Addressing the U.S. Court of Appeals for the District of Columbia Circuit, the Securities and Exchange Commission maintains that a lower court was wrong to deny the agency’s bid to compel the Securities Investor Protection Corporation to act on behalf of investors who were victimized by the Allen R. Stanford Ponzi scam. Thousands of investors sustained losses as a result of the scheme. Meantime, Stanford is serving 110 years behind bars for running the $7 billion scheme that involved certificate of deposit sales issued by his Stanford International Bank in Antigua.
“Stanford Securities was a Houston-based firm which sold uninsured CD’s issued by foreign firms to investors all over the world,” said Texas securities fraud attorney William Shepherd. “Its founder was tried for securities fraud in a Federal Court and was sentenced to what will be a lifetime without parole in a federal penitentiary. Little has been gotten back by investors who, unlike the victims of the Ponzi scheme perpetrated by Barnard Madoff, have not been able to recover up to a maximum of $500,000 each from SIPC.”
It was last summer that the U.S. District Court for the District of Columbia noted the preponderance of the evidence standard and found that investors that had bought CD’s from Stanford’s Antigua bank were not, under the meaning of the Securities Investor Protection Act, “customers” of Stanford Group Co., which was Stanford’s brokerage firm in the US. Had that court ruled otherwise, SIPC would have to start liquidation proceedings for the broker-dealer and some 21,000 Stanford CD purchasers could have sought reimbursement through SIPC claims.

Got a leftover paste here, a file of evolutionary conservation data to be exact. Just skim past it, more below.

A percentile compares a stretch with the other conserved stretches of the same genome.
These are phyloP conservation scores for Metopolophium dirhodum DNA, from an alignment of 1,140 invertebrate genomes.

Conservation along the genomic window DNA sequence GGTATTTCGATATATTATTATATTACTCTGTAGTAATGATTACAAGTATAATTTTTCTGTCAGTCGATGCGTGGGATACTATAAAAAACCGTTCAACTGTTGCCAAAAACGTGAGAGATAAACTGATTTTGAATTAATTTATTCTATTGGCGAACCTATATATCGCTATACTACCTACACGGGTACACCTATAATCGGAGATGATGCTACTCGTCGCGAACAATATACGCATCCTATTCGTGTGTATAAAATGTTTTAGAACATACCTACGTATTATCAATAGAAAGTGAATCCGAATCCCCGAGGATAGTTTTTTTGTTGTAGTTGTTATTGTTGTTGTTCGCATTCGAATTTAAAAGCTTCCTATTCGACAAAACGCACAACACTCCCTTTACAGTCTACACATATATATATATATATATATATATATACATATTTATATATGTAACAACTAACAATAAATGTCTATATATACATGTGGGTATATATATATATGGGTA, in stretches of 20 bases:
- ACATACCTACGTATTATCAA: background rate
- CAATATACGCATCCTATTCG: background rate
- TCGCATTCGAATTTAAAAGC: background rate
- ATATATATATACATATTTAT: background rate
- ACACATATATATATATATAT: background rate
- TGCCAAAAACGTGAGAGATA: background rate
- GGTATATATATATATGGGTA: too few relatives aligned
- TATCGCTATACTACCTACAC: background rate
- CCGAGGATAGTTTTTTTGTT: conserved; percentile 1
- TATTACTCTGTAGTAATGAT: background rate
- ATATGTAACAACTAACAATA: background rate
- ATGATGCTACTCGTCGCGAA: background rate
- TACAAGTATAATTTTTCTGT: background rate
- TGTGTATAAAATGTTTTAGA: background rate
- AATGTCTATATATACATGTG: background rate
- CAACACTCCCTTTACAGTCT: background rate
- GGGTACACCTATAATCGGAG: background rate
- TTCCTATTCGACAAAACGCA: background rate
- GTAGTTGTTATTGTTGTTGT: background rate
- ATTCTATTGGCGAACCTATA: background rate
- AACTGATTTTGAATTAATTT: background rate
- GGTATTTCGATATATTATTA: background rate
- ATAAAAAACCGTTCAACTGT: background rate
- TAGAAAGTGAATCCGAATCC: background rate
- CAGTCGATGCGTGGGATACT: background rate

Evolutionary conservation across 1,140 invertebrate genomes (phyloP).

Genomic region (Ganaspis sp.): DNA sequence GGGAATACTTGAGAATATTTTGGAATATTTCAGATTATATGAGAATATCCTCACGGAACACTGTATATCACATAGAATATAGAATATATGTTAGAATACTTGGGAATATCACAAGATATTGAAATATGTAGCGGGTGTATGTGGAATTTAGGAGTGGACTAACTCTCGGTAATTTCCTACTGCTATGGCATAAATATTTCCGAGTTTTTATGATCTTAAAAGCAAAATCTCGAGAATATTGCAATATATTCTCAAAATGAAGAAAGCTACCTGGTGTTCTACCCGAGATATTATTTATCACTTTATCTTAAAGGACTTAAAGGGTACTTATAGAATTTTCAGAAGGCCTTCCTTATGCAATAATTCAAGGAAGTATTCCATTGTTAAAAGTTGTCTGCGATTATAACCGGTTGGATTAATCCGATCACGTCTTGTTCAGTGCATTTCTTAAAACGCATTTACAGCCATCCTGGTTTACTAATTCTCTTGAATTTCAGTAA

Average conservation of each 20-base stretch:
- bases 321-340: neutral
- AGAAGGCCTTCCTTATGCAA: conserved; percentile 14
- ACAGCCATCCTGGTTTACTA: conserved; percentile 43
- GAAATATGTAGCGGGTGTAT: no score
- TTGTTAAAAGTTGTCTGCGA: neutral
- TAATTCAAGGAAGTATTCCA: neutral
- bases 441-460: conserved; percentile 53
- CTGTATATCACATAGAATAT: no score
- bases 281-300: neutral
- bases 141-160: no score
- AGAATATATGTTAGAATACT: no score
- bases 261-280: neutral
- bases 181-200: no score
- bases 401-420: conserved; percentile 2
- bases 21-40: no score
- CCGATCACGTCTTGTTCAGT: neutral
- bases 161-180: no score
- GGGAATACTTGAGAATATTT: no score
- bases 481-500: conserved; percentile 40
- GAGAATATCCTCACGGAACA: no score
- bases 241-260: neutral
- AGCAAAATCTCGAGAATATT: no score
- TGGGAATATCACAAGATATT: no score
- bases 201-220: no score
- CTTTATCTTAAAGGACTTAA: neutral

The SEC, however, is now saying that the district court had concluded improperly that it was up to the Commission to set up its case by a preponderance of the evidence standard. It also maintains that the court made a mistake by depending on a definition for the term “customer” that was an “unduly narrow construction” and to which the agency supposedly did not meet that burden.
The Commission believes that considering that the proceeding was “preliminary, summary,” and the regulatory agency has a supervisory role, it is more appropriate to apply the “probable cause standard applicable to SIPC in initiating liquidation rather than the preponderance standard needed to ensue liquidation. The court also said that in dealing with whether Stanford’s Ponzi scam victims are considered for SIPA purposes “customers,” the district court did not succeed in factoring in the unusual nature of Stanford’s group of companies. Both the Antigua bank and Stanford’s US brokerage belonged to a group of companies that ran as one fraudulent entity that disregarded “corporate boundaries.”
Court Committed Errors In Stanford SIPC Case, SEC Argues, Bloomberg/BNA, January 15, 2013
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Major Newspapers Say Judicial Arbitration by Delaware’s Court of Chancery is Unconstitutional, Institutional Investor Securities Blog, January 15, 2013
Clearing House Association Wants Greater Protections for Clearing Members, Institutional Investor Securities Blog, December 31, 2012